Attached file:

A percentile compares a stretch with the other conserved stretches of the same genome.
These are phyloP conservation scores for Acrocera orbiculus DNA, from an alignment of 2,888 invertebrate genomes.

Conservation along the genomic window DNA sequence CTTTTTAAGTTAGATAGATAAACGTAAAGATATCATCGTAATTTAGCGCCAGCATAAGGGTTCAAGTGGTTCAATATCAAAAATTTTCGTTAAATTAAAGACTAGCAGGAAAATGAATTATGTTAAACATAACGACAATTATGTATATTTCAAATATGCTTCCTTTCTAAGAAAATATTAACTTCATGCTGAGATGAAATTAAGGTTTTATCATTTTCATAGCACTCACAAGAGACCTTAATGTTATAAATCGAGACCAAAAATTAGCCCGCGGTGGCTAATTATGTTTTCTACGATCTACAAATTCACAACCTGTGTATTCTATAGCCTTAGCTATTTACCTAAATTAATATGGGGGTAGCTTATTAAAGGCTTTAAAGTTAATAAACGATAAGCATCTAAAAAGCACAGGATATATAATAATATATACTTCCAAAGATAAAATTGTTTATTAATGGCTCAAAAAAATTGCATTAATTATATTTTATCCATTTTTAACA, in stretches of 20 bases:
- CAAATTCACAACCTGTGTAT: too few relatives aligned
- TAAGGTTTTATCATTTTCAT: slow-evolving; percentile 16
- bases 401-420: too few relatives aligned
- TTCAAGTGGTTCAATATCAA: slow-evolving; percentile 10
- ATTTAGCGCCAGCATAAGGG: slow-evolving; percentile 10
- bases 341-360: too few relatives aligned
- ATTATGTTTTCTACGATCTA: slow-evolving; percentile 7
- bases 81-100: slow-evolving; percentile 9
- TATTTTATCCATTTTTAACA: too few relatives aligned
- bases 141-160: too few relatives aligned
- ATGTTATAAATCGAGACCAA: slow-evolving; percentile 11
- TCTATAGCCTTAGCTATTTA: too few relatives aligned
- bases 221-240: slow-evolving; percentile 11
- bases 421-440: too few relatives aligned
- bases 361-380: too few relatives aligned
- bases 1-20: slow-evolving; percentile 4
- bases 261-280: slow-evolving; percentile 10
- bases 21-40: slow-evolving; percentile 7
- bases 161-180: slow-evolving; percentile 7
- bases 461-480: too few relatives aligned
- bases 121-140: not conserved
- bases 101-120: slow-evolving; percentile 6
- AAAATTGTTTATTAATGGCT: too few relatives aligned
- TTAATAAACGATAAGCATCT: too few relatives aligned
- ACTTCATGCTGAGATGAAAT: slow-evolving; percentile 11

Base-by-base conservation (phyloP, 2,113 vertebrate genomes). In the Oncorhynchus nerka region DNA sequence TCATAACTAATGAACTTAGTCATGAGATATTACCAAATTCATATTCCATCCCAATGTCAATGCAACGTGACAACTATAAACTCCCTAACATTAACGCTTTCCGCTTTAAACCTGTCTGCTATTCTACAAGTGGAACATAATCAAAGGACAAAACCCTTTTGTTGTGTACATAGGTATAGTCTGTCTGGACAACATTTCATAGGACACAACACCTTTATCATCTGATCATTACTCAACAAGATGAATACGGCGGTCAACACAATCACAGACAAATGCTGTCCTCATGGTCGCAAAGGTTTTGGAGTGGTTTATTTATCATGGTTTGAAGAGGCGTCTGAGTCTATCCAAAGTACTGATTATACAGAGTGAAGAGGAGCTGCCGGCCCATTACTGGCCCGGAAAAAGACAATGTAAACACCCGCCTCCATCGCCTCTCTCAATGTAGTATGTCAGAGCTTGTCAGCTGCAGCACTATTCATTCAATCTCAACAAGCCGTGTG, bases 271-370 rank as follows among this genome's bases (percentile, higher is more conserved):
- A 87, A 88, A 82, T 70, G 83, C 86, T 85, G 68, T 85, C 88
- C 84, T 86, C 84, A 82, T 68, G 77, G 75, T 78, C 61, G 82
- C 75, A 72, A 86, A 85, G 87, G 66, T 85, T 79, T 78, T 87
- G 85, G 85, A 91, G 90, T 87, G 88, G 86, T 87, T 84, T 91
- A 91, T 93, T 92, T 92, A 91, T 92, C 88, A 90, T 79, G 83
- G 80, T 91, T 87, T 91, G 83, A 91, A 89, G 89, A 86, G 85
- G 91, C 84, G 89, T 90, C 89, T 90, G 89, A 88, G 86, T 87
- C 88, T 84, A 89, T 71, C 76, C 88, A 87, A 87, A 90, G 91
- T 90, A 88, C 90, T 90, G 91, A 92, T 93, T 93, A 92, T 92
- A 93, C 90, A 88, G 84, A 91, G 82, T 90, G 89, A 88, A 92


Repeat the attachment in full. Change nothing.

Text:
A percentile compares a stretch with the other conserved stretches of the same genome.
These are phyloP conservation scores for Acrocera orbiculus DNA, from an alignment of 2,888 invertebrate genomes.

Conservation along the genomic window DNA sequence CTTTTTAAGTTAGATAGATAAACGTAAAGATATCATCGTAATTTAGCGCCAGCATAAGGGTTCAAGTGGTTCAATATCAAAAATTTTCGTTAAATTAAAGACTAGCAGGAAAATGAATTATGTTAAACATAACGACAATTATGTATATTTCAAATATGCTTCCTTTCTAAGAAAATATTAACTTCATGCTGAGATGAAATTAAGGTTTTATCATTTTCATAGCACTCACAAGAGACCTTAATGTTATAAATCGAGACCAAAAATTAGCCCGCGGTGGCTAATTATGTTTTCTACGATCTACAAATTCACAACCTGTGTATTCTATAGCCTTAGCTATTTACCTAAATTAATATGGGGGTAGCTTATTAAAGGCTTTAAAGTTAATAAACGATAAGCATCTAAAAAGCACAGGATATATAATAATATATACTTCCAAAGATAAAATTGTTTATTAATGGCTCAAAAAAATTGCATTAATTATATTTTATCCATTTTTAACA, in stretches of 20 bases:
- CAAATTCACAACCTGTGTAT: too few relatives aligned
- TAAGGTTTTATCATTTTCAT: slow-evolving; percentile 16
- bases 401-420: too few relatives aligned
- TTCAAGTGGTTCAATATCAA: slow-evolving; percentile 10
- ATTTAGCGCCAGCATAAGGG: slow-evolving; percentile 10
- bases 341-360: too few relatives aligned
- ATTATGTTTTCTACGATCTA: slow-evolving; percentile 7
- bases 81-100: slow-evolving; percentile 9
- TATTTTATCCATTTTTAACA: too few relatives aligned
- bases 141-160: too few relatives aligned
- ATGTTATAAATCGAGACCAA: slow-evolving; percentile 11
- TCTATAGCCTTAGCTATTTA: too few relatives aligned
- bases 221-240: slow-evolving; percentile 11
- bases 421-440: too few relatives aligned
- bases 361-380: too few relatives aligned
- bases 1-20: slow-evolving; percentile 4
- bases 261-280: slow-evolving; percentile 10
- bases 21-40: slow-evolving; percentile 7
- bases 161-180: slow-evolving; percentile 7
- bases 461-480: too few relatives aligned
- bases 121-140: not conserved
- bases 101-120: slow-evolving; percentile 6
- AAAATTGTTTATTAATGGCT: too few relatives aligned
- TTAATAAACGATAAGCATCT: too few relatives aligned
- ACTTCATGCTGAGATGAAAT: slow-evolving; percentile 11

Base-by-base conservation (phyloP, 2,113 vertebrate genomes). In the Oncorhynchus nerka region DNA sequence TCATAACTAATGAACTTAGTCATGAGATATTACCAAATTCATATTCCATCCCAATGTCAATGCAACGTGACAACTATAAACTCCCTAACATTAACGCTTTCCGCTTTAAACCTGTCTGCTATTCTACAAGTGGAACATAATCAAAGGACAAAACCCTTTTGTTGTGTACATAGGTATAGTCTGTCTGGACAACATTTCATAGGACACAACACCTTTATCATCTGATCATTACTCAACAAGATGAATACGGCGGTCAACACAATCACAGACAAATGCTGTCCTCATGGTCGCAAAGGTTTTGGAGTGGTTTATTTATCATGGTTTGAAGAGGCGTCTGAGTCTATCCAAAGTACTGATTATACAGAGTGAAGAGGAGCTGCCGGCCCATTACTGGCCCGGAAAAAGACAATGTAAACACCCGCCTCCATCGCCTCTCTCAATGTAGTATGTCAGAGCTTGTCAGCTGCAGCACTATTCATTCAATCTCAACAAGCCGTGTG, bases 271-370 rank as follows among this genome's bases (percentile, higher is more conserved):
- A 87, A 88, A 82, T 70, G 83, C 86, T 85, G 68, T 85, C 88
- C 84, T 86, C 84, A 82, T 68, G 77, G 75, T 78, C 61, G 82
- C 75, A 72, A 86, A 85, G 87, G 66, T 85, T 79, T 78, T 87
- G 85, G 85, A 91, G 90, T 87, G 88, G 86, T 87, T 84, T 91
- A 91, T 93, T 92, T 92, A 91, T 92, C 88, A 90, T 79, G 83
- G 80, T 91, T 87, T 91, G 83, A 91, A 89, G 89, A 86, G 85
- G 91, C 84, G 89, T 90, C 89, T 90, G 89, A 88, G 86, T 87
- C 88, T 84, A 89, T 71, C 76, C 88, A 87, A 87, A 90, G 91
- T 90, A 88, C 90, T 90, G 91, A 92, T 93, T 93, A 92, T 92
- A 93, C 90, A 88, G 84, A 91, G 82, T 90, G 89, A 88, A 92